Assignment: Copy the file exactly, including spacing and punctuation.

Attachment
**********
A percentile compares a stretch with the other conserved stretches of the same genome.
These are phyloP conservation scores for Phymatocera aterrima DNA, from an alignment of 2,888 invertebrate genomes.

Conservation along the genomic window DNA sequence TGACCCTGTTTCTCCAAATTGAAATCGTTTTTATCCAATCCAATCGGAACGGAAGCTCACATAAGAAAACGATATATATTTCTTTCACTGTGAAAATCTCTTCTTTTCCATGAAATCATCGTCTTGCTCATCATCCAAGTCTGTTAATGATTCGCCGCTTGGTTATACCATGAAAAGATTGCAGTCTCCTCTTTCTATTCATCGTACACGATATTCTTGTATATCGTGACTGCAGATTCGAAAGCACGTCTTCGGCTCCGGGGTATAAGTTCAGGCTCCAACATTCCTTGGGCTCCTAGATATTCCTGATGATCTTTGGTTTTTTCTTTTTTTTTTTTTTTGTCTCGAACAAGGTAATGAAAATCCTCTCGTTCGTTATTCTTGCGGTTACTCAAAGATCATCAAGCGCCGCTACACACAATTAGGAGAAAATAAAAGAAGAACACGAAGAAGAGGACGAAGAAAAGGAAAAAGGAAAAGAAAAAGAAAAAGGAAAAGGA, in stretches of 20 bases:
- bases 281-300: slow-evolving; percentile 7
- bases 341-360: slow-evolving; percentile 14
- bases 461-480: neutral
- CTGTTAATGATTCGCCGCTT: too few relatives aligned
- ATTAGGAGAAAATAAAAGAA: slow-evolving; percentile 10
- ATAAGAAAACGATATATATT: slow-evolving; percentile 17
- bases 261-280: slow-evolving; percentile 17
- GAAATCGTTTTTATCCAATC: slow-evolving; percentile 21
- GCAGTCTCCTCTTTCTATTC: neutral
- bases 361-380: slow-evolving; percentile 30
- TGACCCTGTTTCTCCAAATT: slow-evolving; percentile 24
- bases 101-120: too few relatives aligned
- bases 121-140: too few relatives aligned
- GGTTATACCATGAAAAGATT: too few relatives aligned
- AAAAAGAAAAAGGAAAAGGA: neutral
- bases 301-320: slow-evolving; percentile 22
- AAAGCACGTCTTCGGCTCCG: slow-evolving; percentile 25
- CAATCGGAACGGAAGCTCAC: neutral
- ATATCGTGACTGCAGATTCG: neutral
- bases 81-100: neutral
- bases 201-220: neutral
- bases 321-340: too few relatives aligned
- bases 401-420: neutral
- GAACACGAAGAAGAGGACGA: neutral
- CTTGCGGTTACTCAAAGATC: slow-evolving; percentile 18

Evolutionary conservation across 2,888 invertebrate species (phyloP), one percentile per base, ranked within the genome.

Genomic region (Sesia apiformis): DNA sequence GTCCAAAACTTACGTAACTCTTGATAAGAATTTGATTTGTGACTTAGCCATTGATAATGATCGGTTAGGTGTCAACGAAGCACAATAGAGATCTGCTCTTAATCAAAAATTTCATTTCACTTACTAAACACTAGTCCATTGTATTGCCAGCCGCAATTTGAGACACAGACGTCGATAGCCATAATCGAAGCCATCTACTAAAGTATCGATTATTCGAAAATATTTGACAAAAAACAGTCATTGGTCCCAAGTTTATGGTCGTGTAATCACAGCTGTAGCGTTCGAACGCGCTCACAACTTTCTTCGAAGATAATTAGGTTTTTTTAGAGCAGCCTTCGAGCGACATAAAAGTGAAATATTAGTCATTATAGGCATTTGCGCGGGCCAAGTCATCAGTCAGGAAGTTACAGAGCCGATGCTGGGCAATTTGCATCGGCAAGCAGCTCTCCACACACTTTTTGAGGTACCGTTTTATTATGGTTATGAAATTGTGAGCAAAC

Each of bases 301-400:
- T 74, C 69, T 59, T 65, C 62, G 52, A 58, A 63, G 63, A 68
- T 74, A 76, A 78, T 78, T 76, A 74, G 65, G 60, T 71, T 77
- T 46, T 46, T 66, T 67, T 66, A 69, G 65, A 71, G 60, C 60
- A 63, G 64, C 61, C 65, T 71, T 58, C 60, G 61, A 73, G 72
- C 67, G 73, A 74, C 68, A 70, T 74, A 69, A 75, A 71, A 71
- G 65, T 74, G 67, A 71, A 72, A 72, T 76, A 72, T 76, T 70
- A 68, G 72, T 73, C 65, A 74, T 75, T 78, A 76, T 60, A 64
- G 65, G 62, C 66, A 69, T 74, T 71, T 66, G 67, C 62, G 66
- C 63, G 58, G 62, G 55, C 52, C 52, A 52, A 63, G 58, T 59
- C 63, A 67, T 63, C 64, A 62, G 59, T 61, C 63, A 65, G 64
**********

A percentile compares a stretch with the other conserved stretches of the same genome.
These are phyloP conservation scores for Phymatocera aterrima DNA, from an alignment of 2,888 invertebrate genomes.

Conservation along the genomic window DNA sequence TGACCCTGTTTCTCCAAATTGAAATCGTTTTTATCCAATCCAATCGGAACGGAAGCTCACATAAGAAAACGATATATATTTCTTTCACTGTGAAAATCTCTTCTTTTCCATGAAATCATCGTCTTGCTCATCATCCAAGTCTGTTAATGATTCGCCGCTTGGTTATACCATGAAAAGATTGCAGTCTCCTCTTTCTATTCATCGTACACGATATTCTTGTATATCGTGACTGCAGATTCGAAAGCACGTCTTCGGCTCCGGGGTATAAGTTCAGGCTCCAACATTCCTTGGGCTCCTAGATATTCCTGATGATCTTTGGTTTTTTCTTTTTTTTTTTTTTTGTCTCGAACAAGGTAATGAAAATCCTCTCGTTCGTTATTCTTGCGGTTACTCAAAGATCATCAAGCGCCGCTACACACAATTAGGAGAAAATAAAAGAAGAACACGAAGAAGAGGACGAAGAAAAGGAAAAAGGAAAAGAAAAAGAAAAAGGAAAAGGA, in stretches of 20 bases:
- bases 281-300: slow-evolving; percentile 7
- bases 341-360: slow-evolving; percentile 14
- bases 461-480: neutral
- CTGTTAATGATTCGCCGCTT: too few relatives aligned
- ATTAGGAGAAAATAAAAGAA: slow-evolving; percentile 10
- ATAAGAAAACGATATATATT: slow-evolving; percentile 17
- bases 261-280: slow-evolving; percentile 17
- GAAATCGTTTTTATCCAATC: slow-evolving; percentile 21
- GCAGTCTCCTCTTTCTATTC: neutral
- bases 361-380: slow-evolving; percentile 30
- TGACCCTGTTTCTCCAAATT: slow-evolving; percentile 24
- bases 101-120: too few relatives aligned
- bases 121-140: too few relatives aligned
- GGTTATACCATGAAAAGATT: too few relatives aligned
- AAAAAGAAAAAGGAAAAGGA: neutral
- bases 301-320: slow-evolving; percentile 22
- AAAGCACGTCTTCGGCTCCG: slow-evolving; percentile 25
- CAATCGGAACGGAAGCTCAC: neutral
- ATATCGTGACTGCAGATTCG: neutral
- bases 81-100: neutral
- bases 201-220: neutral
- bases 321-340: too few relatives aligned
- bases 401-420: neutral
- GAACACGAAGAAGAGGACGA: neutral
- CTTGCGGTTACTCAAAGATC: slow-evolving; percentile 18

Evolutionary conservation across 2,888 invertebrate species (phyloP), one percentile per base, ranked within the genome.

Genomic region (Sesia apiformis): DNA sequence GTCCAAAACTTACGTAACTCTTGATAAGAATTTGATTTGTGACTTAGCCATTGATAATGATCGGTTAGGTGTCAACGAAGCACAATAGAGATCTGCTCTTAATCAAAAATTTCATTTCACTTACTAAACACTAGTCCATTGTATTGCCAGCCGCAATTTGAGACACAGACGTCGATAGCCATAATCGAAGCCATCTACTAAAGTATCGATTATTCGAAAATATTTGACAAAAAACAGTCATTGGTCCCAAGTTTATGGTCGTGTAATCACAGCTGTAGCGTTCGAACGCGCTCACAACTTTCTTCGAAGATAATTAGGTTTTTTTAGAGCAGCCTTCGAGCGACATAAAAGTGAAATATTAGTCATTATAGGCATTTGCGCGGGCCAAGTCATCAGTCAGGAAGTTACAGAGCCGATGCTGGGCAATTTGCATCGGCAAGCAGCTCTCCACACACTTTTTGAGGTACCGTTTTATTATGGTTATGAAATTGTGAGCAAAC

Each of bases 301-400:
- T 74, C 69, T 59, T 65, C 62, G 52, A 58, A 63, G 63, A 68
- T 74, A 76, A 78, T 78, T 76, A 74, G 65, G 60, T 71, T 77
- T 46, T 46, T 66, T 67, T 66, A 69, G 65, A 71, G 60, C 60
- A 63, G 64, C 61, C 65, T 71, T 58, C 60, G 61, A 73, G 72
- C 67, G 73, A 74, C 68, A 70, T 74, A 69, A 75, A 71, A 71
- G 65, T 74, G 67, A 71, A 72, A 72, T 76, A 72, T 76, T 70
- A 68, G 72, T 73, C 65, A 74, T 75, T 78, A 76, T 60, A 64
- G 65, G 62, C 66, A 69, T 74, T 71, T 66, G 67, C 62, G 66
- C 63, G 58, G 62, G 55, C 52, C 52, A 52, A 63, G 58, T 59
- C 63, A 67, T 63, C 64, A 62, G 59, T 61, C 63, A 65, G 64